Saturday, December 29, 2012

The Slowest Triathlete That Day

I watched as she reached deep inside to summon one last bit of energy as she drove her body across the finish line. Her face was red, her breath coming in gasps, each running step seemed painful, but she crossed the line that hot August day. She was not the first across the finish line that day, in fact the first across that line had been finished for nearly an hour and a half. The first place winner did the entire sprint triathlon in less time than it took her to do the bike leg. He was joined by his kids as he breezed across the finish line, they each took one of his hands and he jogged to the finish with them. She was joined by her grandkids as she struggled to get to the end of the event.

She, the last place finisher (though first in her age group) impressed me much more that day than that first place guy did. He competes as a pro and this year took 2nd in the ITU Cross World Championships and 3rd in the Xterra USA Series. She finished a sprint triathlon, something she had never done before.

He went into that day knowing he would finish, and odds are he knew he was going to take first place.
She went in not knowing if she could complete the course.

He jogged easily across the finish line.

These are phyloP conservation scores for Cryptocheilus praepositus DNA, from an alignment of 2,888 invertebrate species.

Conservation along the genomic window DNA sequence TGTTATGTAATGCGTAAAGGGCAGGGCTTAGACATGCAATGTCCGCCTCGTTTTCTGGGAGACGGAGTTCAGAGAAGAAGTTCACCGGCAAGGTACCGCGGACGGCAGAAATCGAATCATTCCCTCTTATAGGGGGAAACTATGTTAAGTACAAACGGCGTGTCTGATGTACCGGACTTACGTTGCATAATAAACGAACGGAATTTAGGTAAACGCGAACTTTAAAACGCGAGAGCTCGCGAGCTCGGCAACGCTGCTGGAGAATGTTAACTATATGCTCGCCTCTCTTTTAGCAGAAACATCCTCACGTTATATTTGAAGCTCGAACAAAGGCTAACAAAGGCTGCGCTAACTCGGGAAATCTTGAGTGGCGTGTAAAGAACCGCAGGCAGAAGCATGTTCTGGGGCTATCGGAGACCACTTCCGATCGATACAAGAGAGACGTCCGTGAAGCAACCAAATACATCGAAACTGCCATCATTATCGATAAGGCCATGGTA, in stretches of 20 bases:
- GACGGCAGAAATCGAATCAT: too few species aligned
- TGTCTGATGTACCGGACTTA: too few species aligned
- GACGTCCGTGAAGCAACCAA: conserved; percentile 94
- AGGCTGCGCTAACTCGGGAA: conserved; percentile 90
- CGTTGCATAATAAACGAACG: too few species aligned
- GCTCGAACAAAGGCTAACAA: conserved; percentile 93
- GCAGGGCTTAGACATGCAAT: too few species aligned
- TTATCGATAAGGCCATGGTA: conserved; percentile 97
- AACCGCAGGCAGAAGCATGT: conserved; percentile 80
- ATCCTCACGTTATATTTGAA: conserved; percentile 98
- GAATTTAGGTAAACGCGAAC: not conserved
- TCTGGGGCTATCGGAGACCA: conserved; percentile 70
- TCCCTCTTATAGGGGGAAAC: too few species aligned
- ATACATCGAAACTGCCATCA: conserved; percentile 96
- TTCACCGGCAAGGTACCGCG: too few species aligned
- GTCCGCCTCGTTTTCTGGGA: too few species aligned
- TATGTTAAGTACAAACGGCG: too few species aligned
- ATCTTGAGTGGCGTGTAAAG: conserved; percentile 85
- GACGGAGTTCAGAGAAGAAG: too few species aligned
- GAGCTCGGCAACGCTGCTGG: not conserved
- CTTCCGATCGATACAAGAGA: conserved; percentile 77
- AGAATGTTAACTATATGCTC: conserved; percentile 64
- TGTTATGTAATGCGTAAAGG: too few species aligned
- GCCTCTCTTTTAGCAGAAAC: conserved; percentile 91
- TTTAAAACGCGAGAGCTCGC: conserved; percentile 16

She needed every ounce of energy she had left to get there.

What he has accomplished as an athlete is amazing and inspirational.
What she accomplished that day inspires me more though.

It is astounding to me that some people have the talent, the drive, and the athletic background that lead them to just leave me in the dust on a race like that. I am impressed and inspired by those people. The people that really blow my mind, however, are the ones who at age sixty decided to tear themselves free of the sedentary lifestyle they had been leading, the ones who decided that they would overcome their obesity, to get rid of the cigarettes, to throw out the junk food and change the way they were living their lives.

I've met quite a few like her now. At the same event I was talking to a man who had started training for a triathlon after his doctor told him to change his lifestyle unless he wanted to die in the next six months. Now he competes in triathlons regularly. My brother lost 130 pounds and now bikes everywhere and has completely overhauled his diet. These are the ones that make me proud, these are the ones that inspire me.

This is the reason I want to be a personal trainer. As much as I would enjoy training an athlete to higher levels of achievement, what I really want is to take those who don't think they can do it and show them they can. I want to take people who cannot walk a mile and teach them that they can run a 5K. I want to inspire them, and be inspired by them.

So now, I'm going to get back to studying the muscles that act on the shoulder.